Then the storms came rolling through.  Saturday night / Sunday morning, we got so much rain and wind from the thunderstorms that rolled through that much of Conway became flooded, as well as several of the towns and small communities around us.  At least one road had one lane just wash away from the event.  Some of the towns are under a boil order.

I hope and pray that the community group members are all safe, and I will be following up with the organizers to ask how they are doing.

Permaculture Basics Class Venue Changed

The Permaculture Basics presentation for Saturday has changed.  The date is the same, but the class has been moved to a private residence due to weather.  If you are local and were planning to attend based on discovering the class from this site, leave a comment, and I’ll contact you privately to provide directions.  I won’t post private residence location information publicly.  Comments are moderated, so only I will ever see them, and comments specifically for this post will not be approved for public, so feel free to leave contact information so that I can reach you.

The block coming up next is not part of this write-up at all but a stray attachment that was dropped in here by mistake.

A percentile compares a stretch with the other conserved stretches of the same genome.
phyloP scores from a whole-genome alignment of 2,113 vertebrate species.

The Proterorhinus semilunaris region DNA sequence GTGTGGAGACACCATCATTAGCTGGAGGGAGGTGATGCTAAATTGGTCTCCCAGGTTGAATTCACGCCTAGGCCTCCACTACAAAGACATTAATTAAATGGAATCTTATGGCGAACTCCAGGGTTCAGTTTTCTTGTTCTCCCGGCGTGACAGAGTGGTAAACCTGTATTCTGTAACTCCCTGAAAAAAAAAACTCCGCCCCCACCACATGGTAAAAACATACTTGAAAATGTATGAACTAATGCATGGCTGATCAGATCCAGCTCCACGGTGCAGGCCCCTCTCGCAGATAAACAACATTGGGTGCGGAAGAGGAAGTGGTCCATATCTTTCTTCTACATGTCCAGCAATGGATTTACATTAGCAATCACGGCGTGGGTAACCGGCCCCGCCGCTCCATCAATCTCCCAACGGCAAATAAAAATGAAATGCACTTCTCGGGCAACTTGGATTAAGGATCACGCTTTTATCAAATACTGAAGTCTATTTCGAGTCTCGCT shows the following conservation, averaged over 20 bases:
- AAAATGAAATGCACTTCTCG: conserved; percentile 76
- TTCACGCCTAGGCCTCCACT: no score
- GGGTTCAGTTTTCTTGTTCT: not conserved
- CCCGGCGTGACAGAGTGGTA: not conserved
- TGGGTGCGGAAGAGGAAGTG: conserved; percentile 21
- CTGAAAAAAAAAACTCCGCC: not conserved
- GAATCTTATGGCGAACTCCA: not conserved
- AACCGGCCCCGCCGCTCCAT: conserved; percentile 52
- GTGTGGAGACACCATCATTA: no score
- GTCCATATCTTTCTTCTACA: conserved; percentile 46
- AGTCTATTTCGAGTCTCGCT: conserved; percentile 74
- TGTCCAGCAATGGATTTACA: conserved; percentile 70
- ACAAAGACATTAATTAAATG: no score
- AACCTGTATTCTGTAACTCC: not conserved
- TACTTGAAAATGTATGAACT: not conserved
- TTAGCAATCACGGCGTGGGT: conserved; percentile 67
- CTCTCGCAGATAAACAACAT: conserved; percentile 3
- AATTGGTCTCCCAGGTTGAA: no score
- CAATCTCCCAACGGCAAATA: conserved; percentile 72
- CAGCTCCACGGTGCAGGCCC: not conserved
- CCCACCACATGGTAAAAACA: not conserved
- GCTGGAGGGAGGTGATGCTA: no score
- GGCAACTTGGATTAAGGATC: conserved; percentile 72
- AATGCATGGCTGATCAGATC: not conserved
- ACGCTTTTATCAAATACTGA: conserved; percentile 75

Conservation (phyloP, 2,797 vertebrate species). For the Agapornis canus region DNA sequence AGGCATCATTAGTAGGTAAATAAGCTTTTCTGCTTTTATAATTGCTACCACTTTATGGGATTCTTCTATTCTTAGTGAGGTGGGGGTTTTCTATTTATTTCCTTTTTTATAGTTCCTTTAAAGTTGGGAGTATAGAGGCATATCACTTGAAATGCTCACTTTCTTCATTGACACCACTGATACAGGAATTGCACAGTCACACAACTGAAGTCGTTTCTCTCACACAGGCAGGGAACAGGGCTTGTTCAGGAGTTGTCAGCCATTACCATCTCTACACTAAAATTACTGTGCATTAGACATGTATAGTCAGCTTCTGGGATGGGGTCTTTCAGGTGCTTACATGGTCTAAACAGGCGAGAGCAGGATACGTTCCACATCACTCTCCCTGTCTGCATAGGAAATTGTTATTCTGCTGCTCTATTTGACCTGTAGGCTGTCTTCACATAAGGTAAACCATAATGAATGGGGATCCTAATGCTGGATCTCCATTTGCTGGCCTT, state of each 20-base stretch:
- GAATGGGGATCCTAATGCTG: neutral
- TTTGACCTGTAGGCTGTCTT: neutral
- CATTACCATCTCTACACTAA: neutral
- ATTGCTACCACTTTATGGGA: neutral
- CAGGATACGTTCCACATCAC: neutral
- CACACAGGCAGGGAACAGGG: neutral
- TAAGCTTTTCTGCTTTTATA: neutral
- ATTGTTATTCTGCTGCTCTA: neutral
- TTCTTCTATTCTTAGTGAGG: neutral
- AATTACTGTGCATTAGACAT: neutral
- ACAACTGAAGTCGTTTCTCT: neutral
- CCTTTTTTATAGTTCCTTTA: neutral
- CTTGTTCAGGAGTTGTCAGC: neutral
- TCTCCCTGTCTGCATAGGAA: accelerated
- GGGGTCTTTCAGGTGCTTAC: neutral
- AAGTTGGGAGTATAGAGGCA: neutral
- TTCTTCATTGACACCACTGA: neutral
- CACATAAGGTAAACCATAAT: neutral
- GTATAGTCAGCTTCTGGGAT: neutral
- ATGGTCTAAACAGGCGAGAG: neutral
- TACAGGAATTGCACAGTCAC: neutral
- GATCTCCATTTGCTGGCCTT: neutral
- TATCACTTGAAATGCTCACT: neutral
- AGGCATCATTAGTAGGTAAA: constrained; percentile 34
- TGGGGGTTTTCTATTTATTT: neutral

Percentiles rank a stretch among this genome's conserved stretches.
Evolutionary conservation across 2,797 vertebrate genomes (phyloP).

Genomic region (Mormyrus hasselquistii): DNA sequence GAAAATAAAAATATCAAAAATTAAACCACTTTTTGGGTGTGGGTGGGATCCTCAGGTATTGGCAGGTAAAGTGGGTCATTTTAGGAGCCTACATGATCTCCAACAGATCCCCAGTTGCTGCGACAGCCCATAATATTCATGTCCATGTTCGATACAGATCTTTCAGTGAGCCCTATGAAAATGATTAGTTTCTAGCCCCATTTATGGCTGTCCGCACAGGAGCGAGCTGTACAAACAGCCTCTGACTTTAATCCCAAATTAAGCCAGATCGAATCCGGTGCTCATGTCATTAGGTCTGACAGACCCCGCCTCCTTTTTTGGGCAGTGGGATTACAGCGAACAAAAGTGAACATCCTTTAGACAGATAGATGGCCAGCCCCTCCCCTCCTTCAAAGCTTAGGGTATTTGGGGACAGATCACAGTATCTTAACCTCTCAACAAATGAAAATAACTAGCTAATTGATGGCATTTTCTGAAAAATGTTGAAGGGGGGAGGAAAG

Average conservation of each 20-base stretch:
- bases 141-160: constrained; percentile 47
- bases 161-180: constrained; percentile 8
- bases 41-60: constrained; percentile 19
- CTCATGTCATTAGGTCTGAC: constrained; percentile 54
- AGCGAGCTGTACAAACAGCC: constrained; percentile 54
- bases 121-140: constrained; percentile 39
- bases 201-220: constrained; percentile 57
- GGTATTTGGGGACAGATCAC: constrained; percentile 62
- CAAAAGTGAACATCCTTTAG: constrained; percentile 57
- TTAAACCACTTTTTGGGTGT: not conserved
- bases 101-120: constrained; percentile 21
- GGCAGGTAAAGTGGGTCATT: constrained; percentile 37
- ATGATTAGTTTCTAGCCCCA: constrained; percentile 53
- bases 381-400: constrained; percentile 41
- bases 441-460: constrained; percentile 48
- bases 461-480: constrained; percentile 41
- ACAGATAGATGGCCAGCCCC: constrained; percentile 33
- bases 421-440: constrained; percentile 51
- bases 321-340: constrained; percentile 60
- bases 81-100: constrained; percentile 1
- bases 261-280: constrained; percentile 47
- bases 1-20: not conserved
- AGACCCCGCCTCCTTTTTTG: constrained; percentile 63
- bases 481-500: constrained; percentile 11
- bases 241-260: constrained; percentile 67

Permaculture – Thoughts on Re-everything

One of the foundational concepts of Permaculture is the idea that we want to reduce waste as much as possible.  This means we need to find some way to deal with waste in a productive manner.  This brings up the topic of the “re-everything” mentality.  I bring this up, because while people tend to use the WRONG word for what they are doing, their hearts are in the RIGHT place, and a word is just a word until you get into legalese.  Below, I’ll get into the concepts and differences between recycling, reusing, and re-purposing.  We’ll also look at the term “refuse” which is not “to refuse to do something,” but rather “the refuse produced that must be disposed of.”

At its simplest, the easiest thing to do with an object that many people might just dispose of is to reuse it.  If you have a jar of jelly from the local store, you eat all of the jelly, and then you keep the jar, you can reuse it to store more foods in future.  The jar is not modified in any way, and its original purpose is still its current purpose: to store foods with a seal-able lid.